Senator Manchin, Senator Warren, Secretary Raimondo discussed on Squawk Pod

Squawk Pod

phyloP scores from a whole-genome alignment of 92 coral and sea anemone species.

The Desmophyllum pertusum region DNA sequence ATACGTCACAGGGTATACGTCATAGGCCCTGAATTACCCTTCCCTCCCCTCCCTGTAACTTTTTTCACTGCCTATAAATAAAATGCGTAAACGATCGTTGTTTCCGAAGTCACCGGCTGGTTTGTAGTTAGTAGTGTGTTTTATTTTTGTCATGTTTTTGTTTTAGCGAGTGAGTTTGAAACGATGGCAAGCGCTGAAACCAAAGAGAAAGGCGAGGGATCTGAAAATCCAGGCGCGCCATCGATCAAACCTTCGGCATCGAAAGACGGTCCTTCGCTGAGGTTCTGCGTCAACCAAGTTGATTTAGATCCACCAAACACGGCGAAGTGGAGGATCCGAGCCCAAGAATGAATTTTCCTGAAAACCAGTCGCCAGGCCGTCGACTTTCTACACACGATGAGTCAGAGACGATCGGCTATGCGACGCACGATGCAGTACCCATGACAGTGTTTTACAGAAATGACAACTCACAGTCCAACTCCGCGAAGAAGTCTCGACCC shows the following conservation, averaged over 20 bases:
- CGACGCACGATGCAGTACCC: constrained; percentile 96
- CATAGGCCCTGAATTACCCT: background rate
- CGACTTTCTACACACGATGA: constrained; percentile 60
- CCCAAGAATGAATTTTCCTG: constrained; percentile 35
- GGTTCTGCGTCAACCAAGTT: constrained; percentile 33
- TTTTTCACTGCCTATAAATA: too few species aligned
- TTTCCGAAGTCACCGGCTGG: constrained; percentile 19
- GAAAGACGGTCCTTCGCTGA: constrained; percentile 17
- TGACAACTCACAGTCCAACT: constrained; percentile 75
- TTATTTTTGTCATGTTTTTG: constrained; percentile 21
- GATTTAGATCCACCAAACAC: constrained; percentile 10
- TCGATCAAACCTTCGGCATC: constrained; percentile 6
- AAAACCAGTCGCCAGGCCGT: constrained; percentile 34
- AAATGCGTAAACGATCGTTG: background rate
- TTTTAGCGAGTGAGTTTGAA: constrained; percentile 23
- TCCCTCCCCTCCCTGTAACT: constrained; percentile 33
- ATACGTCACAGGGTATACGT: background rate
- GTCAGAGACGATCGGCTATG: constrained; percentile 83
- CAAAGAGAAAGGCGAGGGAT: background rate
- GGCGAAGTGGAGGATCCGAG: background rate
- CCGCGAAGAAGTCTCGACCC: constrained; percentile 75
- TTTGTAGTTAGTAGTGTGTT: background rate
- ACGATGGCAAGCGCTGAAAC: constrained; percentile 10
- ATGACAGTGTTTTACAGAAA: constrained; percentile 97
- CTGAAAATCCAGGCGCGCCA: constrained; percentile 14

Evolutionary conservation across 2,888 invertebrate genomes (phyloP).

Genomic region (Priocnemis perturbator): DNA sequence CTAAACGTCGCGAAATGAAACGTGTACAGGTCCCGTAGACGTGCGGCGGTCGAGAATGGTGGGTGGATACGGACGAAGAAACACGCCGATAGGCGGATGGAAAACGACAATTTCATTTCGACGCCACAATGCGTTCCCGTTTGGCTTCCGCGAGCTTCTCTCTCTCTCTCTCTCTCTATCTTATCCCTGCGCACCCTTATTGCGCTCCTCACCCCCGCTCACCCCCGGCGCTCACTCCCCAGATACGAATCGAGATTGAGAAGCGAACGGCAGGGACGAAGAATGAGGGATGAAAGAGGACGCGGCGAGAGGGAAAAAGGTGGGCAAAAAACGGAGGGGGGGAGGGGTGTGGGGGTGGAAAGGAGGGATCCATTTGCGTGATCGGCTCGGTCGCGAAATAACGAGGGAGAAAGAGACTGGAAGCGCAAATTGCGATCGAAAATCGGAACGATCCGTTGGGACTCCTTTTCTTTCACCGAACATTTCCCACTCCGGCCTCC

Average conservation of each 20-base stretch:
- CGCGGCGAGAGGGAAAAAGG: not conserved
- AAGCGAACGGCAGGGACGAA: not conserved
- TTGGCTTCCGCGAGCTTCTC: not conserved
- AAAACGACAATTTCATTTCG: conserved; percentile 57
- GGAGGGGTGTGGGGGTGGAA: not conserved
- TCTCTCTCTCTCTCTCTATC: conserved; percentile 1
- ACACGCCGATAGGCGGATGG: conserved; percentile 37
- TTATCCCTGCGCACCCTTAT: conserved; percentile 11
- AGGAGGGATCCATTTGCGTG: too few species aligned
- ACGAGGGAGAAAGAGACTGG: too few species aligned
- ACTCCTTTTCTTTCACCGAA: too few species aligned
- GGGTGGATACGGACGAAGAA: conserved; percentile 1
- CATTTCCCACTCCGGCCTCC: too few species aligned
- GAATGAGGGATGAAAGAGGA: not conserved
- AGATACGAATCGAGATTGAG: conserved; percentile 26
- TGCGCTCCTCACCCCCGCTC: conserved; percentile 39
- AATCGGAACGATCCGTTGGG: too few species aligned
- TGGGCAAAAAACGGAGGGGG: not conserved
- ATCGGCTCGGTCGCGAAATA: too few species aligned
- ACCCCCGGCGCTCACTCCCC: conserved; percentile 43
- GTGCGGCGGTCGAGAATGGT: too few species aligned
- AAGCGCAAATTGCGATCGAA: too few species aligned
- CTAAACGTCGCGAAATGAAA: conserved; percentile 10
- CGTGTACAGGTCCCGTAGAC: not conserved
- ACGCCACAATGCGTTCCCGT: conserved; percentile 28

Divided government. One of the things I was sort of alluding to in the memoirs, I kind of like to hear about what really went on with getting senator Manchin's vote and your credited with bringing him into the. Crowd on that. And then the permitting that he insisted on the rug got pulled out from under him. But you did salvage what looked like it wasn't even going to happen with, you know, it would have been much larger following the chips act and the infrastructure Bill didn't look like there was going to be a another really big Bill and by getting Manchin that did happen. Is it unfortunate you think that permitting then go through? That was his biggest, I guess that was the biggest gift that he got to go ahead with it. It is unfortunate. It's unfortunate that Congress didn't move forward and certainly the president and I for myself, I would say it needs to continue to be a priority just because the Congress wasn't able to get this done at the end of last year. We are going to need more comprehensive permitting reform if we're going to move at the scale and speed that we need to build out the clean energy economy and to maintain energy security as we do so. And so I think and I hope that that will continue to be a priority. I'm confident it will be continue to be a priority for the president. And there is still opportunity to work on that front. And I think what you'll see is this administration as part of that effort to implement effectively using the existing tools that we have anywhere we can to try to rationalize the process, cut out time, make sure that we are doing things as effectively and efficiently as we can from the federal government side. A lot of this is about unlocking new investment in things like transmission lines all across the country that we need to facilitate more zero carbon electrons moving from point a to point B so I hope it will continue to be a priority. I expect it certainly will be for the president tonight. I think that there is a pathway to keep moving this on the hill. In the chips act, there wasn't a provision about buybacks when it was done. But now we are hearing senator Warren talk about not even being allowed to do buybacks if you accept some of the chips act largess. And one of her former advisers is getting is getting elevated, but I'm a Murthy. Is it does that mean it's likely that a lot of these chip makers will be at least at a temp will be made where they're not allowed to buy back stock? Well, the chips legislation itself had a provision that said that none of the money that the government provides can be used for stock buybacks. In the implementation of that secretary raimondo and the commerce team are going to flesh out what that means in practical terms. I think if you step back, the policy goal of using federal taxpayer dollars to try to encourage the build out of semiconductor fabs leading edge as well as legacy fabs and also to build the IP infrastructure around that in research and innovation, the whole goal of using federal taxpayer dollars is to encourage capital investment in the United States. And so that's not consistent with a company taking those funds and then doing significant buybacks. And so from a policy perspective, there's a logic to saying, if you need federal funding to move forward, your priority should be investing in America, investing in building out fast, investing in research here in the United States. So we're going to keep that policy goal in mind with every part of the implementation. Obviously, secretary mono and her team will speak to the specifics of that. Sorry to interrupt you. I just wanted to ask you one more thing. Governor desantis is going to prohibit ESG, I guess, funds in terms of muni bond sales, things of state can control. There has been a little bit of a backlash. Do you think that the pendulum swings both ways? It went way over this way. Now it's back. I don't know somewhere here. Do you think it's going to continue to fall out of favor or do you think that it's going to have a renaissance? Look, I think there's a lot of politics on this issue. I think underlying it is the core fiduciary obligation that a company has to act in the long-term interest of its shareholders needs to incorporate things that are material to those long-term outcomes. And so companies themselves are going to make decisions about what's material, but if you talk to operating companies, CEOs across sectors of the economy, things like how the physical impacts of a changing climate are going to affect their capital investments in certain parts of the country or the world. Are clearly material to their investments going forward. And so there is a lot of there's a lot of noise around this. I think that the core issue will be the increasing salience of these issues from pure investment perspective. I don't know what to say now, Brian. A lot of people, when they've had a great career like in government, they can, at that point, become a CNBC contributor. I mean, and not before, but we talked to you yet on that. I can't offer you that right now, but I know where to reach you. I appreciate that. I'm just focused on running through the tape here, but I will say it's been, it's been a privilege, it's been a lot of fun to spend some mornings with you guys over the last couple of years, so I appreciate you for doing it, Brian. We've shown he's just saying some of the morning. Some of the things I remember some of the more I remember some of the other mornings, but some of the mornings. It was completely pleasant, but you know, we've had some ups and downs here. I remember, well, I would hope every great relationship. I would hope so. It's not like, you know, everybody's just nodding when you're talking about it. There is some disagreement in the world right now. Absolutely. As you probably know. But seriously, thank you for taking me. We appreciate it. Great to see you, Brian. Thank you. Coming up on squawk pod a new gig for Pharrell. The musician is swapping the recording studio for the runway, and our own Robert Frank has the high fashion story. This is going to be his life and job and a very demanding one. So I think it radically changes his life. CNBC invites you to get Jim Cramer's guide to investing for free. 25 actionable rules to help you invest smarter and build long-term wealth. Get it now at CNBC dot com slash Kramer. That's CNBC dot com slash Kramer. Welcome back to squawk pod. Here's Becky quick. Louis Vuitton Tapping musical artist and producer Pharrell Williams as its new men's creative director. Robert Frank joins us right now with more on this strategic move from the luxury brand giant LVMH, Robert, what's behind the move? Well, Becky, as you say, investors happy about this LVMH cheers up 21% this year up again today. Now a market cap of over $440 billion, it is the most valuable company in Europe, CEO Bernard Arnault, closing in on a net worth of close to $200 billion. He is the richest person in the world right now. LVMH announcing yesterday, it's hiring Pharrell Williams, and this is part of a strategy, not just for being a luxury goods company, but what are now calls a culture company, they're Tapping into music, art, movies, even sports, to create hype and attention, LVMH is